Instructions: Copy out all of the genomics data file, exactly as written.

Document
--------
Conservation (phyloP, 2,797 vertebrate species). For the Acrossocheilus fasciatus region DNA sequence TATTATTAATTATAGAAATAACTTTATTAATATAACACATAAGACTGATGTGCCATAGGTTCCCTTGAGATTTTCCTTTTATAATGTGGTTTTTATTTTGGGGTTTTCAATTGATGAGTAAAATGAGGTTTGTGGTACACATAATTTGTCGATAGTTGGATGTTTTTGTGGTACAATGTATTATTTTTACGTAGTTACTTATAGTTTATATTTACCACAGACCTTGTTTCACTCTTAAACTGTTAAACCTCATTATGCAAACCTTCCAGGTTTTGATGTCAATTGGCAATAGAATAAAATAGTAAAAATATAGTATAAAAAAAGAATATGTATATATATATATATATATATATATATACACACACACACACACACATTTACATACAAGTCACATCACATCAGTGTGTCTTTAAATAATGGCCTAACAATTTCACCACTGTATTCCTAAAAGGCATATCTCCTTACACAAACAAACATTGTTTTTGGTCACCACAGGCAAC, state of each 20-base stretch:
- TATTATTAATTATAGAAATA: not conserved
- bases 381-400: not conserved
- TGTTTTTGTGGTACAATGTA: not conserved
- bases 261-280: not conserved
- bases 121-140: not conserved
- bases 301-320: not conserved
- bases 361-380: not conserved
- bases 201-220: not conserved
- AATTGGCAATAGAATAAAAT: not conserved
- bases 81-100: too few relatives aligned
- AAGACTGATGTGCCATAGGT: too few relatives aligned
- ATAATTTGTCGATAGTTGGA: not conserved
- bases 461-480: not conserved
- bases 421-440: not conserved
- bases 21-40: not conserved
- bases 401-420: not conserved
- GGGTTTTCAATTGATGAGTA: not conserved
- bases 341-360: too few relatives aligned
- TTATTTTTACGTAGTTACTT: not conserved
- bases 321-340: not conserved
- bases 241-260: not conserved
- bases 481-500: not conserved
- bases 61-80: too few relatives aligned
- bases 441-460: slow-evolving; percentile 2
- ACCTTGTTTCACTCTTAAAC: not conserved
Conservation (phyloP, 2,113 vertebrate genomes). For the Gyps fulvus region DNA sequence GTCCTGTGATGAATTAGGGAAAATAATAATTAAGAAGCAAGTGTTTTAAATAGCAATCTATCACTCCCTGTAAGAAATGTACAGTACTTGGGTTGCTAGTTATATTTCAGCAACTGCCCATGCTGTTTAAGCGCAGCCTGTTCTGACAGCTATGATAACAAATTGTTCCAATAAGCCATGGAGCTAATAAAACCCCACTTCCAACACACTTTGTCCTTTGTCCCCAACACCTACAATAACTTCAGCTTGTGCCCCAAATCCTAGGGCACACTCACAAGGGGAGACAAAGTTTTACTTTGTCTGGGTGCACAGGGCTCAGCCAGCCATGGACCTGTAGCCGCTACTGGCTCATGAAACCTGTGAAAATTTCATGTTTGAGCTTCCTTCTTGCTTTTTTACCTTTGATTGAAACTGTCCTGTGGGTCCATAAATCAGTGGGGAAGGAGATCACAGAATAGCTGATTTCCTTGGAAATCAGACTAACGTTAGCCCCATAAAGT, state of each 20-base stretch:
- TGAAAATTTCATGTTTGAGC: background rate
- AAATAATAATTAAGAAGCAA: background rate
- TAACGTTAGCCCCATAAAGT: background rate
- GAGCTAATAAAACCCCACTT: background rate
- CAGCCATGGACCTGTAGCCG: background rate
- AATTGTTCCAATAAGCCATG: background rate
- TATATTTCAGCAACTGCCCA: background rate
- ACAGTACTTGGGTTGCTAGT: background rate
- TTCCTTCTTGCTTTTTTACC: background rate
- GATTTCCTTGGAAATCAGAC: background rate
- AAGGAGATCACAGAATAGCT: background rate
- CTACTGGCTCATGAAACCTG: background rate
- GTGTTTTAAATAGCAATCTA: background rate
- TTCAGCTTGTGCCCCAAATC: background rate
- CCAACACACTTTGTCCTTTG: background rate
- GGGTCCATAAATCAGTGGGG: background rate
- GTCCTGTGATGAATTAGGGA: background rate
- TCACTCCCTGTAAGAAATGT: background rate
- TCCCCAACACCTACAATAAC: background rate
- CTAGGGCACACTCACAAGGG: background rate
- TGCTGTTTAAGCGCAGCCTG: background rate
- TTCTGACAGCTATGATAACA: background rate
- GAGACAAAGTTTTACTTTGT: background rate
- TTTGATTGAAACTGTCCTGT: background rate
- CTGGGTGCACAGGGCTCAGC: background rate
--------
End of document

Conservation (phyloP, 2,797 vertebrate species). For the Acrossocheilus fasciatus region DNA sequence TATTATTAATTATAGAAATAACTTTATTAATATAACACATAAGACTGATGTGCCATAGGTTCCCTTGAGATTTTCCTTTTATAATGTGGTTTTTATTTTGGGGTTTTCAATTGATGAGTAAAATGAGGTTTGTGGTACACATAATTTGTCGATAGTTGGATGTTTTTGTGGTACAATGTATTATTTTTACGTAGTTACTTATAGTTTATATTTACCACAGACCTTGTTTCACTCTTAAACTGTTAAACCTCATTATGCAAACCTTCCAGGTTTTGATGTCAATTGGCAATAGAATAAAATAGTAAAAATATAGTATAAAAAAAGAATATGTATATATATATATATATATATATATATACACACACACACACACACATTTACATACAAGTCACATCACATCAGTGTGTCTTTAAATAATGGCCTAACAATTTCACCACTGTATTCCTAAAAGGCATATCTCCTTACACAAACAAACATTGTTTTTGGTCACCACAGGCAAC, state of each 20-base stretch:
- TATTATTAATTATAGAAATA: not conserved
- bases 381-400: not conserved
- TGTTTTTGTGGTACAATGTA: not conserved
- bases 261-280: not conserved
- bases 121-140: not conserved
- bases 301-320: not conserved
- bases 361-380: not conserved
- bases 201-220: not conserved
- AATTGGCAATAGAATAAAAT: not conserved
- bases 81-100: too few relatives aligned
- AAGACTGATGTGCCATAGGT: too few relatives aligned
- ATAATTTGTCGATAGTTGGA: not conserved
- bases 461-480: not conserved
- bases 421-440: not conserved
- bases 21-40: not conserved
- bases 401-420: not conserved
- GGGTTTTCAATTGATGAGTA: not conserved
- bases 341-360: too few relatives aligned
- TTATTTTTACGTAGTTACTT: not conserved
- bases 321-340: not conserved
- bases 241-260: not conserved
- bases 481-500: not conserved
- bases 61-80: too few relatives aligned
- bases 441-460: slow-evolving; percentile 2
- ACCTTGTTTCACTCTTAAAC: not conserved
Conservation (phyloP, 2,113 vertebrate genomes). For the Gyps fulvus region DNA sequence GTCCTGTGATGAATTAGGGAAAATAATAATTAAGAAGCAAGTGTTTTAAATAGCAATCTATCACTCCCTGTAAGAAATGTACAGTACTTGGGTTGCTAGTTATATTTCAGCAACTGCCCATGCTGTTTAAGCGCAGCCTGTTCTGACAGCTATGATAACAAATTGTTCCAATAAGCCATGGAGCTAATAAAACCCCACTTCCAACACACTTTGTCCTTTGTCCCCAACACCTACAATAACTTCAGCTTGTGCCCCAAATCCTAGGGCACACTCACAAGGGGAGACAAAGTTTTACTTTGTCTGGGTGCACAGGGCTCAGCCAGCCATGGACCTGTAGCCGCTACTGGCTCATGAAACCTGTGAAAATTTCATGTTTGAGCTTCCTTCTTGCTTTTTTACCTTTGATTGAAACTGTCCTGTGGGTCCATAAATCAGTGGGGAAGGAGATCACAGAATAGCTGATTTCCTTGGAAATCAGACTAACGTTAGCCCCATAAAGT, state of each 20-base stretch:
- TGAAAATTTCATGTTTGAGC: background rate
- AAATAATAATTAAGAAGCAA: background rate
- TAACGTTAGCCCCATAAAGT: background rate
- GAGCTAATAAAACCCCACTT: background rate
- CAGCCATGGACCTGTAGCCG: background rate
- AATTGTTCCAATAAGCCATG: background rate
- TATATTTCAGCAACTGCCCA: background rate
- ACAGTACTTGGGTTGCTAGT: background rate
- TTCCTTCTTGCTTTTTTACC: background rate
- GATTTCCTTGGAAATCAGAC: background rate
- AAGGAGATCACAGAATAGCT: background rate
- CTACTGGCTCATGAAACCTG: background rate
- GTGTTTTAAATAGCAATCTA: background rate
- TTCAGCTTGTGCCCCAAATC: background rate
- CCAACACACTTTGTCCTTTG: background rate
- GGGTCCATAAATCAGTGGGG: background rate
- GTCCTGTGATGAATTAGGGA: background rate
- TCACTCCCTGTAAGAAATGT: background rate
- TCCCCAACACCTACAATAAC: background rate
- CTAGGGCACACTCACAAGGG: background rate
- TGCTGTTTAAGCGCAGCCTG: background rate
- TTCTGACAGCTATGATAACA: background rate
- GAGACAAAGTTTTACTTTGT: background rate
- TTTGATTGAAACTGTCCTGT: background rate
- CTGGGTGCACAGGGCTCAGC: background rate